The steamship Peytona leaves for San Francisco and intermediate points this p.m. at 7 o'clock. This is a favorable opportunity for those who desire to visit Port Orford and the new gold fields to take passage.
Weekly Oregonian, Portland, July 15, 1854, page 2
In the autumn of 1854, while on a business trip to southern Oregon, I was overtaken by ex-Judge [Oliver C.] Pratt, on his way to Jacksonville to get acquainted with the people, as he intended to become a candidate before the Democratic convention to be held in the following spring to nominate a delegate to Congress. As I was for Lane and knew pretty well how he stood in the estimation of the people in the southern counties, I ventured to suggest to him that he would encounter much opposition in that section. He, however, nothing daunted, believed that he could readily overcome it. He was a man of rare qualities, a good lawyer and a learned judge. He was very proud and dignified, a fine talker and a very entertaining man. He was readily the peer of the foremost men of the Territory, and by many regarded the superior of all. We stopped at the Robinson House, kept at that time by its proprietor, Dr. Robinson, who was a Whig. He treated his guests with great courtesy and much consideration, as his name was well known, and he had been much in evidence in the papers of that day.
I left the judge with the host, with the request that he introduce him to persons who might come into the hotel, which he promised to do, and I went out to see some people on business. On returning to the hotel later, I found the judge busily engaged in "making his canvass." He stood before the bar, a thing he was never known to do before in Oregon. He was arrayed in a faultless suit, including a silk hat and a high shirt collar. In the parlance of the times, he wore a "stovepipe hat" and a "biled shirt with a stake-and-ridered collar." His boon companions were miners in their rough garb, ranged along the bar on both sides of him. The judge was a good talker, and he was giving them the best he had for the occasion, and they were listening with apparent interest. As soon as they caught his drift, however, they looked at each other knowingly, as they were ardent admirers of General Lane, having met him during the Indian war of the year previous. One tall miner reached down to his boot, drew out a long knife and took the silk hat off the judge's head, saying, "This stovepipe is too high by a j'int." Suiting the action to the word, he slashed it into two parts, and slapping the parts together, put it back on the judge's head. Pratt took this all in good part and set up the drinks, which at this juncture was the only thing in order.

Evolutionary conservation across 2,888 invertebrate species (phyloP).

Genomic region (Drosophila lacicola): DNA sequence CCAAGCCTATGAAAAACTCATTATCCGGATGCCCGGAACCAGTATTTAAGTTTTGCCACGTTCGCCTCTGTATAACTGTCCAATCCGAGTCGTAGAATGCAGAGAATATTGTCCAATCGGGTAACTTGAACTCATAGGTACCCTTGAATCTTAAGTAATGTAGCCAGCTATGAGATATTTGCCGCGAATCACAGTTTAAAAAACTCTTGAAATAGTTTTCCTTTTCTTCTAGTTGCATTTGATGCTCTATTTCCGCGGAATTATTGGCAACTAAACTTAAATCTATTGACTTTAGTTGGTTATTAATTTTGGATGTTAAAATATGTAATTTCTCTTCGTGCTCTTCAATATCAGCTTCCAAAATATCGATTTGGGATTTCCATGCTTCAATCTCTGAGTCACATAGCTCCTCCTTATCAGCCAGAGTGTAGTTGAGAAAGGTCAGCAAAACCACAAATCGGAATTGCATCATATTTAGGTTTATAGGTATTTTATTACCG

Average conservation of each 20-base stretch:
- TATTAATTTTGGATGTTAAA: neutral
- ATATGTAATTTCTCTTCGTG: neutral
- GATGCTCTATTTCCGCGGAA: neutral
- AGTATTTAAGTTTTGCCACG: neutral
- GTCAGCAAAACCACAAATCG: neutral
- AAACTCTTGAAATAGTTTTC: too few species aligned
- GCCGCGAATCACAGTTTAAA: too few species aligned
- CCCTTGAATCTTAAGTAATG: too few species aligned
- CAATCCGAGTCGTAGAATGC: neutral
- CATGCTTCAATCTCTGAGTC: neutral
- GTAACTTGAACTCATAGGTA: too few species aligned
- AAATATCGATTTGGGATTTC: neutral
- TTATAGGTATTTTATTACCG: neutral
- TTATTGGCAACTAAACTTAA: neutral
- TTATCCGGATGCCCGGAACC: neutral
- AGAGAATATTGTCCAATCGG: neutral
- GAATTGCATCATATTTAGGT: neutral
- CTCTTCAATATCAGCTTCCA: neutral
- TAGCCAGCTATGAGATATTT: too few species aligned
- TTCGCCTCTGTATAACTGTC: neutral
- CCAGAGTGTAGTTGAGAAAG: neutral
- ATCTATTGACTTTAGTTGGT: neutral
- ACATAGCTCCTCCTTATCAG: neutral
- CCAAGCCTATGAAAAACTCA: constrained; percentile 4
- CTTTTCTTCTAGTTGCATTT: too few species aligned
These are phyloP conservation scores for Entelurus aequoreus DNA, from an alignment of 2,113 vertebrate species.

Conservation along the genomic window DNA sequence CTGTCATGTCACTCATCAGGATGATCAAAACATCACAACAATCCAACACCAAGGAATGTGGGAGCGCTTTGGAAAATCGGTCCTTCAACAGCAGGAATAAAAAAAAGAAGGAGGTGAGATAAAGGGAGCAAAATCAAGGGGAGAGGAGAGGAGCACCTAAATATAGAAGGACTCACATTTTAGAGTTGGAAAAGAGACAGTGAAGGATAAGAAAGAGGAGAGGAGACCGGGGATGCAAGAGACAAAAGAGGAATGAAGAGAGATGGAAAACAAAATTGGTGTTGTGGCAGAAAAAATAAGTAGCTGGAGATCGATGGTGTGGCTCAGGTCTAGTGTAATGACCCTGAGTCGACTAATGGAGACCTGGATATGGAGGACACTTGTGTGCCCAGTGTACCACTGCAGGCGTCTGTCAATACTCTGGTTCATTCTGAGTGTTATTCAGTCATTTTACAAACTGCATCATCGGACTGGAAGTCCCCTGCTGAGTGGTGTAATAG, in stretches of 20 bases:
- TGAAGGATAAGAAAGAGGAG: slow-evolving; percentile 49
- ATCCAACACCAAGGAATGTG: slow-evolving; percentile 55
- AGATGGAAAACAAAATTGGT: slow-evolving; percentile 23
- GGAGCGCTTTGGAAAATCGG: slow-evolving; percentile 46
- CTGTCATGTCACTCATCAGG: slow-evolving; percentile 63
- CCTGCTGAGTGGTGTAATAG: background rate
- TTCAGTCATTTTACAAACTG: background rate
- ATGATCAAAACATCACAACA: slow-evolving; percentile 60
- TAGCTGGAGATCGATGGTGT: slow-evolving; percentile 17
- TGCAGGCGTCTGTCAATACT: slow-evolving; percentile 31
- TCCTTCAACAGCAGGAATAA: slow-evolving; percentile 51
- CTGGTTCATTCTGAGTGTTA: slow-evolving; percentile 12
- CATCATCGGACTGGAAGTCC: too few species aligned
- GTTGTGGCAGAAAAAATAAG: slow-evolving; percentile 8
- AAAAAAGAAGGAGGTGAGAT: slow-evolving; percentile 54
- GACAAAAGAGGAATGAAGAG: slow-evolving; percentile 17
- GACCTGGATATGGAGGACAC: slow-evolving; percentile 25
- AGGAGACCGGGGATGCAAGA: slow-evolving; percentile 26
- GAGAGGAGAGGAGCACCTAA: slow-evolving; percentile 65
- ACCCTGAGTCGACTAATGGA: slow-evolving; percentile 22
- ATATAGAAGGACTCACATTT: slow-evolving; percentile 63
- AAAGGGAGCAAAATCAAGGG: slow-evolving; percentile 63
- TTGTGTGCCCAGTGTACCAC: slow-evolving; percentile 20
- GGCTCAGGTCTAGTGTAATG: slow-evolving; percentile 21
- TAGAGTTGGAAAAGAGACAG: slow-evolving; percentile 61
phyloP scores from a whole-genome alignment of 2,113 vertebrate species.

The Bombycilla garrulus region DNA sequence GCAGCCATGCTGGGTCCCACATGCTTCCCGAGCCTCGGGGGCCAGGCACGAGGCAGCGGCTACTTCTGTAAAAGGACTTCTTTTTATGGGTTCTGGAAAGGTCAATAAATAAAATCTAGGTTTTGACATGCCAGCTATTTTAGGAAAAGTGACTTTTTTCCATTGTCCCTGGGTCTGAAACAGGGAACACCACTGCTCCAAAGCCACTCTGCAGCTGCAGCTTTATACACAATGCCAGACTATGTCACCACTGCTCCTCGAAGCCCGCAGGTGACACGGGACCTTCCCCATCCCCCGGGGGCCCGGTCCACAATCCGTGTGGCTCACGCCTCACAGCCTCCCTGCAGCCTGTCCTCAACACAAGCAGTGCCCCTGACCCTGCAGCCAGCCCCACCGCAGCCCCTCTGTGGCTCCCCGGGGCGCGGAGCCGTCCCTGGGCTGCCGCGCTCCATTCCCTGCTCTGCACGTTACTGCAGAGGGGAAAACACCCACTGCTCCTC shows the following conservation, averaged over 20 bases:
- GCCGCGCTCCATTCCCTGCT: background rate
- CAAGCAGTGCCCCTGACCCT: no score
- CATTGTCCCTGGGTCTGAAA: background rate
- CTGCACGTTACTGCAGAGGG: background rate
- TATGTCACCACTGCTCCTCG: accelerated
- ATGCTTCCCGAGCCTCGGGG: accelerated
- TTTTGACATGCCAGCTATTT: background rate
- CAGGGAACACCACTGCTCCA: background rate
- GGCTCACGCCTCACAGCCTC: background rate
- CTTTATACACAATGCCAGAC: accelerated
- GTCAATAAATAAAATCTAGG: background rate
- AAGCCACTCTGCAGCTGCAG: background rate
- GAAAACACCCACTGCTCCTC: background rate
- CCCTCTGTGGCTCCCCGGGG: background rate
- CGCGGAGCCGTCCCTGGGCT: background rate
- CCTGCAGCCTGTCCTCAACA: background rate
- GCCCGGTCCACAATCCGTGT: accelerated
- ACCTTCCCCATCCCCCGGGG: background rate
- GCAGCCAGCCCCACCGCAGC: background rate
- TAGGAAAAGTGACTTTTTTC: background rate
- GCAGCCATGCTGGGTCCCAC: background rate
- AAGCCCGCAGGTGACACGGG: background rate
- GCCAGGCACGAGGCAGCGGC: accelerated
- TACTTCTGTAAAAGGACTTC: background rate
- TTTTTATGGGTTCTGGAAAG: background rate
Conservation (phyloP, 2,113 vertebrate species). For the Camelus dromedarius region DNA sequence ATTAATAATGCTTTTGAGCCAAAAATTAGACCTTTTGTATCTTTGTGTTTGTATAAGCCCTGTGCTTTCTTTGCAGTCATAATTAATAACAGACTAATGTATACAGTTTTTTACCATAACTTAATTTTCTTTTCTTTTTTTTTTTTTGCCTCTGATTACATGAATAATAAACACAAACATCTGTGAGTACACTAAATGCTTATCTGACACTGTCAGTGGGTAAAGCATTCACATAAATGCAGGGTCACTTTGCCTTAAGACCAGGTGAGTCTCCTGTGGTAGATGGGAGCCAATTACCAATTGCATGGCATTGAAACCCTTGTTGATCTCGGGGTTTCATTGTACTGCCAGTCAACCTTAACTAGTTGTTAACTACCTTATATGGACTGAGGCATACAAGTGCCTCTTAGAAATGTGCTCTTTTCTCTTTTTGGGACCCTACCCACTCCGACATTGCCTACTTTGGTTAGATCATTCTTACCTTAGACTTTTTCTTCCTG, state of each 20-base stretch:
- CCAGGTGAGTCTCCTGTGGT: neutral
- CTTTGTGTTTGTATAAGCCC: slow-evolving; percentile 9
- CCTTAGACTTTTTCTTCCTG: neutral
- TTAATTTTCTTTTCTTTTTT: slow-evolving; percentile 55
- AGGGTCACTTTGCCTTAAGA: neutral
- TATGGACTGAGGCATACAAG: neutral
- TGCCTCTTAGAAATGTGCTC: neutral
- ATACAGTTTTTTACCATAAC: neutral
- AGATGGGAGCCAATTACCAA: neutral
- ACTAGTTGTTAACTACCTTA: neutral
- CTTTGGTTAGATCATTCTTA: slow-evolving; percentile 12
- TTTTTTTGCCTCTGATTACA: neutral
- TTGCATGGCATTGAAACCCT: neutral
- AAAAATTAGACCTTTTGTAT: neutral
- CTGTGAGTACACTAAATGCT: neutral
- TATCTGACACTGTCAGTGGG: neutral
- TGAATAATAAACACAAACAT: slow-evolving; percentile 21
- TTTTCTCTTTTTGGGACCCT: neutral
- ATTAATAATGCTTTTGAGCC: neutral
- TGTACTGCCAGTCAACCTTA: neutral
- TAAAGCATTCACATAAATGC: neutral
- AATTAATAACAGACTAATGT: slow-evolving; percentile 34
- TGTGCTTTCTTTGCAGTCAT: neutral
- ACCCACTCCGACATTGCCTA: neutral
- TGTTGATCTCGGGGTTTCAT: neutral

Pratt had long, curly hair, black and glossy. The miner's next performance was to cut off a lock, saying as he did so that it was the "puttiest ha'r he had ever seed," that he must have just one lock for a keepsake, and that he hoped no offense to him, as he loved him. With that he threw his arms around the judge and gave him a good hug. With a wonderful exhibition of good nature and tact, Pratt took it all pleasantly. This somewhat nonplussed the miner, and if he had any further designs upon his victim he evidently abandoned them, as he remarked, on putting away his knife, that he would not take off the top rail of his "stake-and-ridered" collar.
They bade each other good-night, and parted, apparently the best of friends. The next morning I complimented the judge upon his successful entrance upon his canvass, and he seemed to be very well satisfied with the outcome of it. He had seen much of the world, but this was the first time he had seen this corner of it. He went over to Sterling the next day and then returned to the Willamette Valley.
George E. Cole, Early Oregon: Jottings of Personal Recollections of a Pioneer of 1850, 1905, pages 66-68
The following items are from the Umpqua Gazette:
ROGUE RIVER AND JACKSONVILLE.--We learn that the crops in the Rogue River Valley do not turn out as well as was anticipated. The wheat crop, however, is generally good. The new mines near Jacksonville are paying pretty well, and give profitable employment to a large number of miners. There is much apprehension of difficulty with the Indians this fall.
Daily Crescent, New Orleans, Louisiana, September 23, 1854, page 2
I have just taken from the office a letter from Bros. Tobin, Seivers & Bryan. They seem to enjoy the spirit of promise where they are, although in a secluded spot, shut out from the rest of the world. Bro. Tobin said he had just come out of the hospital after an illness of 50 days. They were kept in hourly apprehension from the constant depredations of the Indians, with whom they often had to fight. He said they had written several times to the valley, but as yet had recd. no answer. They send their love to you all and especially to the girls. If you should write to them address John Tobin, Comp. E 1st Dragoons, Fort Lane, Oregon Territory.
Daniel Smith Mills to Joshua K. Whitney, letter of October 31, 1854, BYU Harold B. Lee Library
COOS BAY.--We understand that our neighbors at Coos Bay are making extensive preparations for working the coal mines at that place during the present winter. Several vessels have been chartered by persons of that place for carrying the coal away. We learn that one of these vessels had arrived off the bar. The opening of these extensive coal banks, added to other commercial facilities which she possesses, is destined to make Coos Bay a place of considerable importance, and that at no distant day. May success attend her and her enterprising citizens.